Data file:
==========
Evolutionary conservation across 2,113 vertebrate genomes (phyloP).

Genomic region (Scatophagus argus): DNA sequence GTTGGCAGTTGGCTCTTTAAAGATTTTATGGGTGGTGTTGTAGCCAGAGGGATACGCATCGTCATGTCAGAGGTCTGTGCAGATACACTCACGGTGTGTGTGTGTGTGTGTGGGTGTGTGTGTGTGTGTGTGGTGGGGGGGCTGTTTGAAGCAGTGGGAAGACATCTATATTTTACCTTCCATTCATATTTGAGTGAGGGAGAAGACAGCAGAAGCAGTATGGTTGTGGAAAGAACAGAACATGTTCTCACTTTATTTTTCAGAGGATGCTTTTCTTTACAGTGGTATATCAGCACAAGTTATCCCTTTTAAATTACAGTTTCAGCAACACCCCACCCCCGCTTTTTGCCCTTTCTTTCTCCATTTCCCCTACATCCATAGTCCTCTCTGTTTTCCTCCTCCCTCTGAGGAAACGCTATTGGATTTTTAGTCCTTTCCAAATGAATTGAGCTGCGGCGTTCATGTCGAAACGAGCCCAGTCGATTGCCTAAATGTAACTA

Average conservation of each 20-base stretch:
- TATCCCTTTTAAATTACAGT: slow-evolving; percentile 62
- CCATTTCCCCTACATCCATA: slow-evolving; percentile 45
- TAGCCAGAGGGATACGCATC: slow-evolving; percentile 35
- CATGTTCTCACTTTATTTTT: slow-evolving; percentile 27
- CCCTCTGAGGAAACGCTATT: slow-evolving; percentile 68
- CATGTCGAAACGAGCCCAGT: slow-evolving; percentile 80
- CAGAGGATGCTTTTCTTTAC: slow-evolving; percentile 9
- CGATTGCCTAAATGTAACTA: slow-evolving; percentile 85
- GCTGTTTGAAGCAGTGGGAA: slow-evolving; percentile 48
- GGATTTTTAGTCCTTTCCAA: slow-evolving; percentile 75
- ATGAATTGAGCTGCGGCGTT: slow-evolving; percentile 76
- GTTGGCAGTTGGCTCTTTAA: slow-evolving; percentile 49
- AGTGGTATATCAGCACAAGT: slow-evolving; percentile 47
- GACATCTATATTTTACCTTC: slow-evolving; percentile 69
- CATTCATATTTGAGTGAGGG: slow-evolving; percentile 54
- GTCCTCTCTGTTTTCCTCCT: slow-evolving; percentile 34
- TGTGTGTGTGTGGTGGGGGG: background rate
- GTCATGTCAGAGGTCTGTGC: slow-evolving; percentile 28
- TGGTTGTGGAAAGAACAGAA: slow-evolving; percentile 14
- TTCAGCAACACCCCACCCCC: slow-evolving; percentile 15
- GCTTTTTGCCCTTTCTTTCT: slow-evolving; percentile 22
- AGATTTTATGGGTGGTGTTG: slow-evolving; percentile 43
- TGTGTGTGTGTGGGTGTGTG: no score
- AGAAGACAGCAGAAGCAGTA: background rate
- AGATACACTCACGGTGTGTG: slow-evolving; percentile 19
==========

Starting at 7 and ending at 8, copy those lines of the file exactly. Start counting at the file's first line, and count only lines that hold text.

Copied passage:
- CATGTTCTCACTTTATTTTT: slow-evolving; percentile 27
- CCCTCTGAGGAAACGCTATT: slow-evolving; percentile 68